The writing in Through Wolf's Eyes is excellent. At times suspenseful, funny, and intriguing, it is only because the story unfolds so very slowly at times that keeps me from giving this novel a stellar review. It is most definitely a competent, well-told, and interesting story. But it really lags about midway through as Lindskold spends too much time developing relationships between Blysse/Firekeeper and various other members of the royal household. It reminded me mostly of a Bujold story: interesting characters, a well-developed world, and a smooth, easy-to-read story. But it takes some time before the place Lindskold is leading us to become apparent.

There is some history or backstory that Lindskold discusses at times but doesn't explore too thoroughly: long ago, "high" animals coexisted with humans. Blysse brings two such high animals with her in the forms of Blind Seer, a very large wolf, and Elation, a peregrine falcon also larger than the norm. Blysse can communicate with both animals, and they can communicate back. It is something people do not question nor challenge. They just accept it as the sign of madness they believe it is. Lindskold could have gone further with these animals in terms of their prior relationship with humans and possibly she does in a later novel.

Through Wolf's Eyes is the first book in a series that spans at least five novels.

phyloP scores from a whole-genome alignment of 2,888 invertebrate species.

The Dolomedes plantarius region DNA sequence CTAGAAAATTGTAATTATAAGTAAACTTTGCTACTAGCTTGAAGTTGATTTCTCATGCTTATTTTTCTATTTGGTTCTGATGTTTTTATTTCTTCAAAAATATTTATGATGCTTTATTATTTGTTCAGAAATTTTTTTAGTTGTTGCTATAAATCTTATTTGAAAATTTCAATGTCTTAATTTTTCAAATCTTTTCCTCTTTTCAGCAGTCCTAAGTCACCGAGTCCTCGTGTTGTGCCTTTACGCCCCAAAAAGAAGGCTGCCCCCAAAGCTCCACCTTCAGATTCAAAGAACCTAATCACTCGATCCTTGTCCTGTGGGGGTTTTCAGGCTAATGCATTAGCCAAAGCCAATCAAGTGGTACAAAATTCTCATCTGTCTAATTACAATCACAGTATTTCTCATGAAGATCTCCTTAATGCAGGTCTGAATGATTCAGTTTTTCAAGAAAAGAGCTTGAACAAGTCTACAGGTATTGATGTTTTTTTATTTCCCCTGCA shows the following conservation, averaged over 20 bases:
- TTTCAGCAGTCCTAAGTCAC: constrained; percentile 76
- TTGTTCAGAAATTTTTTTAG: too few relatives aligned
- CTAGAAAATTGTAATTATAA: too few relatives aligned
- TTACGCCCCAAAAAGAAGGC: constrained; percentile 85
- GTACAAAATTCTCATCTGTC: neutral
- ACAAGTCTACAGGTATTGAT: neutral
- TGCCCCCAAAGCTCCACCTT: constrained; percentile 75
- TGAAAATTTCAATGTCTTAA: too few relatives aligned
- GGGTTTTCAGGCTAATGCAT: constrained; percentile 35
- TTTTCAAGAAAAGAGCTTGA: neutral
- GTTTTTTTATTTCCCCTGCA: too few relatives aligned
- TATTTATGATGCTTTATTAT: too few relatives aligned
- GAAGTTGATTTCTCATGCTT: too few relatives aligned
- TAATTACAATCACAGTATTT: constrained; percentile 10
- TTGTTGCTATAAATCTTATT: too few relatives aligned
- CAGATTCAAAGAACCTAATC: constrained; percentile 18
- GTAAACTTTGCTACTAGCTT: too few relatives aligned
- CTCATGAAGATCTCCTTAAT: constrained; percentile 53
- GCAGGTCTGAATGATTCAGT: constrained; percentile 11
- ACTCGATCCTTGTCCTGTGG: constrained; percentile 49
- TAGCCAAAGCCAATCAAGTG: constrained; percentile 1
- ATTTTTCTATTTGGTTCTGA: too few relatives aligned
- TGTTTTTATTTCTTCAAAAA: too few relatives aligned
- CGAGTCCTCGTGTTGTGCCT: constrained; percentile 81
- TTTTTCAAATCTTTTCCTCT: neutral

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Book Review: Dragon Keeper by Robin Hobb

View this book on Amazon.comI'm taking LibraryThing's 50 Book Reading Challenge for 2010. This is my 20th read of the 50.

Dragon Keeper by Robin Hobb is the first volume in the Rain Wilds Chronicles, a two part series that takes place after events told in the Liveship Traders books. Dragon Keeper was (briefly) a free giveaway in Kindle format from Amazon. That's how I obtained my copy.

I've mostly had good luck with Hobb. I really enjoyed both the Farseer and Soldier Son trilogies, but had some issues with the first novel in the Liveship Traders series. Ultimately, I never finished that series, though after having read Dragon Keeper I might be willing to give it another try. That being said, while Dragon Keeper is in some ways a continuation of the ongoing saga told in the Liveship books, it is the start of an entirely new story. There are some familiar names and faces here, but they're merely mentioned or, in the case of Althea and Brashen, appear as secondary characters.

The overarching story of the Rain Wilds Chronicles is that of a host of dragons who emerge from their cocoons underdeveloped. While the dragons of Hobb's world inherit the memories of their ancestors, these dragons are physically handicapped: their wings are stunted, their legs too short, their bodies undernourished. Forced to rely on their human tenders and dwell in a place where they are increasingly unwelcome, they decide as a group to travel upriver to seek out an ancient Elderling city that they all remember from memories past. Though they know the journey will be fraught with danger, they decide it is better to die trying than to remain where they are.